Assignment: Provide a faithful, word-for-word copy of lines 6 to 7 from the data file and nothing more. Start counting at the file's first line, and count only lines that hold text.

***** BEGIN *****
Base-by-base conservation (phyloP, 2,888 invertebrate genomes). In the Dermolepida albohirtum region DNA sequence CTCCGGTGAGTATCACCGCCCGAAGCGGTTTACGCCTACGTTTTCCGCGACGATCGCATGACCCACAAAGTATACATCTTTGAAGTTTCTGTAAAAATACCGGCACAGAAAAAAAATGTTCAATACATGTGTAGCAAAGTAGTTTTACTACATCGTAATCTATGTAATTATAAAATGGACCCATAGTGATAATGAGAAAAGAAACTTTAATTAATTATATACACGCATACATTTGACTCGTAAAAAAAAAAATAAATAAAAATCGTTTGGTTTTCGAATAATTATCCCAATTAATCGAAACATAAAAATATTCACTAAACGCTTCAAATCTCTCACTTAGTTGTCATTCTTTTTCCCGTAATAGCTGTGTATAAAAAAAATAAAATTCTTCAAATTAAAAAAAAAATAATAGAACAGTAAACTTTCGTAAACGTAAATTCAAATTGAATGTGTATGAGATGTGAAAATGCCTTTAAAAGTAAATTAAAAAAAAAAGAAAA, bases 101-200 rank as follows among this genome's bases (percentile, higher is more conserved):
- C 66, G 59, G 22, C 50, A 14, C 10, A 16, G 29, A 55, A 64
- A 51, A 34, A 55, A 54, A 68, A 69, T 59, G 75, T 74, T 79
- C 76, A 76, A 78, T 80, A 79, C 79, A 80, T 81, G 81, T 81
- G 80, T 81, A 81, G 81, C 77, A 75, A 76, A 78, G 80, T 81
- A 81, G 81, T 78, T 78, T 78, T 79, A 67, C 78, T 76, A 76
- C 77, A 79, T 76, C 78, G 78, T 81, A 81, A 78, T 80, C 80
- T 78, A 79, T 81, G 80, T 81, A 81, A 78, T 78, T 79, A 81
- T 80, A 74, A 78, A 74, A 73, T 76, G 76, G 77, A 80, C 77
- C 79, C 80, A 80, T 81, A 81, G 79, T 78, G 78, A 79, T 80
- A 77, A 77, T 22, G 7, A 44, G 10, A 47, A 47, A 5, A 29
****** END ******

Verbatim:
- A 81, G 81, T 78, T 78, T 78, T 79, A 67, C 78, T 76, A 76
- C 77, A 79, T 76, C 78, G 78, T 81, A 81, A 78, T 80, C 80